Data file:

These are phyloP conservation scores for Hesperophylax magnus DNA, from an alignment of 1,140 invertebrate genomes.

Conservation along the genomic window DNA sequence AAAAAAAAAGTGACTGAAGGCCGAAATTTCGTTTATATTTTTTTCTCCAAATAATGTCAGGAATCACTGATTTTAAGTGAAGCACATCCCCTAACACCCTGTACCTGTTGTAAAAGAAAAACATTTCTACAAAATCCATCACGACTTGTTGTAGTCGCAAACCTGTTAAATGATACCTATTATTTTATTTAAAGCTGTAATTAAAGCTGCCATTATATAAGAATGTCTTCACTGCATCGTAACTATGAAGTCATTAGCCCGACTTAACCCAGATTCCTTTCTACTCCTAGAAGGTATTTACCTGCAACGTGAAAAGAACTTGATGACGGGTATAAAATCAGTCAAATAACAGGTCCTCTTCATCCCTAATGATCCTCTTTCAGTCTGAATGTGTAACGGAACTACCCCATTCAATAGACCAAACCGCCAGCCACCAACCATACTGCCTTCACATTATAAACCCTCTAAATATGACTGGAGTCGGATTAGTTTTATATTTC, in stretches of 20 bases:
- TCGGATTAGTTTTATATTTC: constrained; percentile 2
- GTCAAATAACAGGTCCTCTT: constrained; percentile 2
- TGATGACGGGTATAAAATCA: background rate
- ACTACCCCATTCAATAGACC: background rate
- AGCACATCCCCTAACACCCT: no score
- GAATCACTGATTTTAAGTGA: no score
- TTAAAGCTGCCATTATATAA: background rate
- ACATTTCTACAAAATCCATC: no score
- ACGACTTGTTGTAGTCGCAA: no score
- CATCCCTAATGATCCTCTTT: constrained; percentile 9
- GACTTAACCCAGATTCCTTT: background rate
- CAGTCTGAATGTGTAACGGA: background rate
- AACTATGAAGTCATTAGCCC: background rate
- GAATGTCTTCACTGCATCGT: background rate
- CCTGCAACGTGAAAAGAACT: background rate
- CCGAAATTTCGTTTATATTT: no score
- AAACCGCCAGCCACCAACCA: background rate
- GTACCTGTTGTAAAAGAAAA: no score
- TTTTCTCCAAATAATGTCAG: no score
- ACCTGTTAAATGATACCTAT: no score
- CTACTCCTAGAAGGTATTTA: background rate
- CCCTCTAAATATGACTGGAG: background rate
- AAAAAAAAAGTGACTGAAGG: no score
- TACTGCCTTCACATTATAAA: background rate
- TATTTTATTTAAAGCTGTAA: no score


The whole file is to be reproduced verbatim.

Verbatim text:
These are phyloP conservation scores for Hesperophylax magnus DNA, from an alignment of 1,140 invertebrate genomes.

Conservation along the genomic window DNA sequence AAAAAAAAAGTGACTGAAGGCCGAAATTTCGTTTATATTTTTTTCTCCAAATAATGTCAGGAATCACTGATTTTAAGTGAAGCACATCCCCTAACACCCTGTACCTGTTGTAAAAGAAAAACATTTCTACAAAATCCATCACGACTTGTTGTAGTCGCAAACCTGTTAAATGATACCTATTATTTTATTTAAAGCTGTAATTAAAGCTGCCATTATATAAGAATGTCTTCACTGCATCGTAACTATGAAGTCATTAGCCCGACTTAACCCAGATTCCTTTCTACTCCTAGAAGGTATTTACCTGCAACGTGAAAAGAACTTGATGACGGGTATAAAATCAGTCAAATAACAGGTCCTCTTCATCCCTAATGATCCTCTTTCAGTCTGAATGTGTAACGGAACTACCCCATTCAATAGACCAAACCGCCAGCCACCAACCATACTGCCTTCACATTATAAACCCTCTAAATATGACTGGAGTCGGATTAGTTTTATATTTC, in stretches of 20 bases:
- TCGGATTAGTTTTATATTTC: constrained; percentile 2
- GTCAAATAACAGGTCCTCTT: constrained; percentile 2
- TGATGACGGGTATAAAATCA: background rate
- ACTACCCCATTCAATAGACC: background rate
- AGCACATCCCCTAACACCCT: no score
- GAATCACTGATTTTAAGTGA: no score
- TTAAAGCTGCCATTATATAA: background rate
- ACATTTCTACAAAATCCATC: no score
- ACGACTTGTTGTAGTCGCAA: no score
- CATCCCTAATGATCCTCTTT: constrained; percentile 9
- GACTTAACCCAGATTCCTTT: background rate
- CAGTCTGAATGTGTAACGGA: background rate
- AACTATGAAGTCATTAGCCC: background rate
- GAATGTCTTCACTGCATCGT: background rate
- CCTGCAACGTGAAAAGAACT: background rate
- CCGAAATTTCGTTTATATTT: no score
- AAACCGCCAGCCACCAACCA: background rate
- GTACCTGTTGTAAAAGAAAA: no score
- TTTTCTCCAAATAATGTCAG: no score
- ACCTGTTAAATGATACCTAT: no score
- CTACTCCTAGAAGGTATTTA: background rate
- CCCTCTAAATATGACTGGAG: background rate
- AAAAAAAAAGTGACTGAAGG: no score
- TACTGCCTTCACATTATAAA: background rate
- TATTTTATTTAAAGCTGTAA: no score